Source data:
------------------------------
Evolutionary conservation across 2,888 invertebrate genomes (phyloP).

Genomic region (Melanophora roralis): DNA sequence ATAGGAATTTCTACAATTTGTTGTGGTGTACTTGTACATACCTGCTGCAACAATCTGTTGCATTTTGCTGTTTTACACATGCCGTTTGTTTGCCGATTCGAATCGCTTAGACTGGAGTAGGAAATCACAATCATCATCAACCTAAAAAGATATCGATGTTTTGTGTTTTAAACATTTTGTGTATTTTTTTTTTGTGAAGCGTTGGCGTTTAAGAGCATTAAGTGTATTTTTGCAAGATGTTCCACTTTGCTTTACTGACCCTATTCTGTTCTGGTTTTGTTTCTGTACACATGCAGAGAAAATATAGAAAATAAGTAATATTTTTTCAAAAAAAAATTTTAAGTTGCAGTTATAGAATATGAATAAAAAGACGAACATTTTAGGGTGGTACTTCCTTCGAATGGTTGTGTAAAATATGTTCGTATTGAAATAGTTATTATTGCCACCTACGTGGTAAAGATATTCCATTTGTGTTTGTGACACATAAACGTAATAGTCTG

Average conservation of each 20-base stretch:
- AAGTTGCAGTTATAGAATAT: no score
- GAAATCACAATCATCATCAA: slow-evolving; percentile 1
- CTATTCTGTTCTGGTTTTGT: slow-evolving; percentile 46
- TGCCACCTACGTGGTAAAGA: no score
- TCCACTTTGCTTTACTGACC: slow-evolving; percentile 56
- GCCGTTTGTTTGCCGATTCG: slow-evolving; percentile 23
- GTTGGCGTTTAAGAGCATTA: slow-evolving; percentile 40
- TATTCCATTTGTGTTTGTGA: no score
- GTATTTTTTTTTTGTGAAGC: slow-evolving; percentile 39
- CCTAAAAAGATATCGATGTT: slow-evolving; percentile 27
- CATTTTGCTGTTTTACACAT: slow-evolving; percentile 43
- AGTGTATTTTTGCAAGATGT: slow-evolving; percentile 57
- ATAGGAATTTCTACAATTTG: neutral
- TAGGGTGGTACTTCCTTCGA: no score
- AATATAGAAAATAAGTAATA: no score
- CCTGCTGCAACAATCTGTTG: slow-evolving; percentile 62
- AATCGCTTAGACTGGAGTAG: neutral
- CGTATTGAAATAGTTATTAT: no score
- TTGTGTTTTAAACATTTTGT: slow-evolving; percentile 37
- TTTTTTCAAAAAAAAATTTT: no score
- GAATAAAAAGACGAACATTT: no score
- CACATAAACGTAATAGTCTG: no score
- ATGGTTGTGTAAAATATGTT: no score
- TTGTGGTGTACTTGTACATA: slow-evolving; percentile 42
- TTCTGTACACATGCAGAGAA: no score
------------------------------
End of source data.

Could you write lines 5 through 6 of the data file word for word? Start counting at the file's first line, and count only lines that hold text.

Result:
- GAAATCACAATCATCATCAA: slow-evolving; percentile 1
- CTATTCTGTTCTGGTTTTGT: slow-evolving; percentile 46